METHYL ANTHRANILATE AS AN AROMA CONSTITUENT OF AMERICAN WINE
Article first published online: 25 AUG 2006
Journal of Food Science
Volume 42, Issue 1, pages 57–59, January 1977
How to Cite
NELSON, R. R., ACREE, T. E., LEE, C. Y. and BUTTS, R. M. (1977), METHYL ANTHRANILATE AS AN AROMA CONSTITUENT OF AMERICAN WINE. Journal of Food Science, 42: 57–59. doi: 10.1111/j.1365-2621.1977.tb01217.x
- Issue published online: 25 AUG 2006
- Article first published online: 25 AUG 2006
- MS received 6/2/76; revised 7/9/76; accepted 7/16/76.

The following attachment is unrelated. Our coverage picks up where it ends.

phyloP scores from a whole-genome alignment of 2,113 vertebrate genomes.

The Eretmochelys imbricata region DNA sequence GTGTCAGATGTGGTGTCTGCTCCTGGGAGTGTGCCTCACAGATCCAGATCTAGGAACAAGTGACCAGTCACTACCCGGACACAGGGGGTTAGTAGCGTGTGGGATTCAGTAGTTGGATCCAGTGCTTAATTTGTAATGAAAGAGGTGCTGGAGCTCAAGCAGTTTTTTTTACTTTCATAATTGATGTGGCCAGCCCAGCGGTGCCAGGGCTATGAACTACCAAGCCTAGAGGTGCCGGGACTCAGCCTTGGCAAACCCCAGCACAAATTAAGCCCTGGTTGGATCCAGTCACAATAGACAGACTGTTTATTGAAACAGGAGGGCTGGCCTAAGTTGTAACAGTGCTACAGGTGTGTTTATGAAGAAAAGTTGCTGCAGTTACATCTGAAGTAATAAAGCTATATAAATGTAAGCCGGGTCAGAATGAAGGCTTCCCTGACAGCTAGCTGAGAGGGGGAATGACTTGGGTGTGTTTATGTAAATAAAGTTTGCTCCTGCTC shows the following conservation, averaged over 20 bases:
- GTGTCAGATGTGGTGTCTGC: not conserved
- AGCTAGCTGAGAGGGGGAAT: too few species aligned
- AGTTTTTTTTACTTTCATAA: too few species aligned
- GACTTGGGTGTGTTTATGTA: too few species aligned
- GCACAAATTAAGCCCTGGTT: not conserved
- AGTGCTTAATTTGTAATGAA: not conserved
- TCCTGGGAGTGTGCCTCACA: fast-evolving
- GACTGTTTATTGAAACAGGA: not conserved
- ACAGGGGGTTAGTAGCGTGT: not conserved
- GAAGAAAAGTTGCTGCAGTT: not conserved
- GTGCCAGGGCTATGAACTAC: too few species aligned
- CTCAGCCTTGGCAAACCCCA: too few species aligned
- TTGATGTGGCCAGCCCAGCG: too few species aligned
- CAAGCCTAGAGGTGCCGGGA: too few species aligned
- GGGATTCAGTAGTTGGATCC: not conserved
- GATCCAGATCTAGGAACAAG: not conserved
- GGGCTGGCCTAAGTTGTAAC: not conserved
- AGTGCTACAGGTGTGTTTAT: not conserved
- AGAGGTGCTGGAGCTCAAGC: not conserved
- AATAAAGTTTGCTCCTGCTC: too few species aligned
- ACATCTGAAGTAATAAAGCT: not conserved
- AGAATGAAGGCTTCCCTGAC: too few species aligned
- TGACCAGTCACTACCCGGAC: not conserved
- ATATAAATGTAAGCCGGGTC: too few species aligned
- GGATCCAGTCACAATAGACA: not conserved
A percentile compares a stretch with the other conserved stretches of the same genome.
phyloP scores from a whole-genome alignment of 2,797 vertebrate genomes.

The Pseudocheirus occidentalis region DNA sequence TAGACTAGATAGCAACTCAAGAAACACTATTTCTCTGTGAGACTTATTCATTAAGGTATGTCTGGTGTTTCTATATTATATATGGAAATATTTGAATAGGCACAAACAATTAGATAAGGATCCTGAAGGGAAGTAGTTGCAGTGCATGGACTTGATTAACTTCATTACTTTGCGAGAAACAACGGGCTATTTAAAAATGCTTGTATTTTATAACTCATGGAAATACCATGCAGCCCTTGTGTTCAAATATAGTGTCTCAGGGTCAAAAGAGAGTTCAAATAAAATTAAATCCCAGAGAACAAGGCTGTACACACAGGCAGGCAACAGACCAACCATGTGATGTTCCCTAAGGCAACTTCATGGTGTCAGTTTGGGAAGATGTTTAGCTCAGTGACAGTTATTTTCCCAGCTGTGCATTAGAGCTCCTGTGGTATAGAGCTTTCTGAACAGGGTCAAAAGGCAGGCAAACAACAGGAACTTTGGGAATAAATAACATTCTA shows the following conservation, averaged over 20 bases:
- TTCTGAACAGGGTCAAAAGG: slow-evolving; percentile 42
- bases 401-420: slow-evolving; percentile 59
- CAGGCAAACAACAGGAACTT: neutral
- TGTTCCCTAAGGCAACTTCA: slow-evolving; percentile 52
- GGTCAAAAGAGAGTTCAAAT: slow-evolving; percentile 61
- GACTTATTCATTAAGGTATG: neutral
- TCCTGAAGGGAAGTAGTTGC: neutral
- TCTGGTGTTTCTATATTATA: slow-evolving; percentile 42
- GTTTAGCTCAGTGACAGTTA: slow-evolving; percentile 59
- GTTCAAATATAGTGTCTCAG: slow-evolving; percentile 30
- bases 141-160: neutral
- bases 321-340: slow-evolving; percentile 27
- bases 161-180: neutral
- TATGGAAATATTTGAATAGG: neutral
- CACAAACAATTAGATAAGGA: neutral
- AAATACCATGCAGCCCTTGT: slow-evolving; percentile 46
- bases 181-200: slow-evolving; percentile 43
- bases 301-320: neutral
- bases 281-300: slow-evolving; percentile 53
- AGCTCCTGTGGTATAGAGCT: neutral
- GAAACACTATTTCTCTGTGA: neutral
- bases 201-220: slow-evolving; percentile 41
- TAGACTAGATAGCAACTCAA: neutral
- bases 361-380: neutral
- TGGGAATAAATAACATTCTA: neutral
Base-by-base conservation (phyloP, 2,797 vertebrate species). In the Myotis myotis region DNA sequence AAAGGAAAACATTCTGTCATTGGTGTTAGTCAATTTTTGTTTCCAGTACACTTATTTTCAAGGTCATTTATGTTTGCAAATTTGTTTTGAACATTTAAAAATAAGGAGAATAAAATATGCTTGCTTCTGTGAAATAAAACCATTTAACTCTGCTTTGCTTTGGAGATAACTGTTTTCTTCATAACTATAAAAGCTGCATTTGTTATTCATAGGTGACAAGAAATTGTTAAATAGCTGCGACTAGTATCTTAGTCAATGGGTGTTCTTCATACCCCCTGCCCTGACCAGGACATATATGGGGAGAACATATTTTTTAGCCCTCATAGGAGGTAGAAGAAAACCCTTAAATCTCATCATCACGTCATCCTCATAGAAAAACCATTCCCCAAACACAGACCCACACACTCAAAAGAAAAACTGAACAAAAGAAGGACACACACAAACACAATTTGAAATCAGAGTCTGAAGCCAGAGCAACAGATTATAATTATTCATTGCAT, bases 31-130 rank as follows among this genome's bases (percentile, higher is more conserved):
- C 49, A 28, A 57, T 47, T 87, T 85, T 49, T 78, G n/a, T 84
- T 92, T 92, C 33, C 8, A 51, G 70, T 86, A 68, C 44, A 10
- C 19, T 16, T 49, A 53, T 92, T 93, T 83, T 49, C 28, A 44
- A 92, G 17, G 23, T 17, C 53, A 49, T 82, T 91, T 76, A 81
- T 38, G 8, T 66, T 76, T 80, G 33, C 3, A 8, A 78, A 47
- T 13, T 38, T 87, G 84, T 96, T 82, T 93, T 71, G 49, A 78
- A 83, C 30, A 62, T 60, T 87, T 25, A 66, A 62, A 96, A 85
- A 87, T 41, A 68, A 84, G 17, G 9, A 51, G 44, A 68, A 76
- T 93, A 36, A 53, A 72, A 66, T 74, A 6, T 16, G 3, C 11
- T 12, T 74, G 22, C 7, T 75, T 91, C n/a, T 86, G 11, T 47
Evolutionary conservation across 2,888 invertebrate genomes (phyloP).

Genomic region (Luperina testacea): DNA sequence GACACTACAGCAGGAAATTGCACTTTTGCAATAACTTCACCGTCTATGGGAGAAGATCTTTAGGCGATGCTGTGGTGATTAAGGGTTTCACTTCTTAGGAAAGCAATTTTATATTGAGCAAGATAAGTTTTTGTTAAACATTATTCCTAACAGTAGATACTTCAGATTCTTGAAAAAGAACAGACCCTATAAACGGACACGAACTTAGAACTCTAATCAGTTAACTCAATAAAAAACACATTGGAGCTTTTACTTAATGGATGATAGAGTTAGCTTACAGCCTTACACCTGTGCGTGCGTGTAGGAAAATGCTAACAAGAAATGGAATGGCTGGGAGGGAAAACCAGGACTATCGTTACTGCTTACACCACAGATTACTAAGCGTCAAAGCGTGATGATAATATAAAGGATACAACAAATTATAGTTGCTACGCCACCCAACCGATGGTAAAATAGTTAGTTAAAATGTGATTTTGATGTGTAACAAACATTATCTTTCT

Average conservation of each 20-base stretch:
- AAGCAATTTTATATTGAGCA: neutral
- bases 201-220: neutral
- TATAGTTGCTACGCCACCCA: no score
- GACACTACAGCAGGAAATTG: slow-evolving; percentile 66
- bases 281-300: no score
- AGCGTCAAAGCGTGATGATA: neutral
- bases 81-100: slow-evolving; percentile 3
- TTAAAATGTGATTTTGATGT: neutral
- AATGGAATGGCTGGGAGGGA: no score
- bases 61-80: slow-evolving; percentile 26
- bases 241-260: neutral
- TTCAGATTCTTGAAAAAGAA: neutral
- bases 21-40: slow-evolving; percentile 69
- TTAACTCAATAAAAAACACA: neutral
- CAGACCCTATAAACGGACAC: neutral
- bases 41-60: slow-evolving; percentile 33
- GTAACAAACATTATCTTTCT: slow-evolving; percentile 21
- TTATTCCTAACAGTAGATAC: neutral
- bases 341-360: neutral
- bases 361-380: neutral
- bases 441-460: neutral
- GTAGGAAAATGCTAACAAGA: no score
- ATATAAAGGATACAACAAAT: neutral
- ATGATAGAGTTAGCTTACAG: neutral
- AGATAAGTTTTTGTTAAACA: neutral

The level of methyl anthraniiate was determined in several wines of native American varieties and of related hybrids. In order to evaluate its contribution to the “foxy” aroma that is often associated with these wines, sensory analyses were conducted to estimate the threshold of methyl anthraniiate in wines and to compare its concentration with the perception of “foxiness.” The gas chromatographic analysis reveals that the level of methyl anthranilate varies widely among grape varieties. Not ail wines termed “foxy” exhibit high levels of this compound. Methyl anthraniiate may be an important aroma constituent in a few native varieties but the characteristic “foxy” flavor is not solely due to its presence.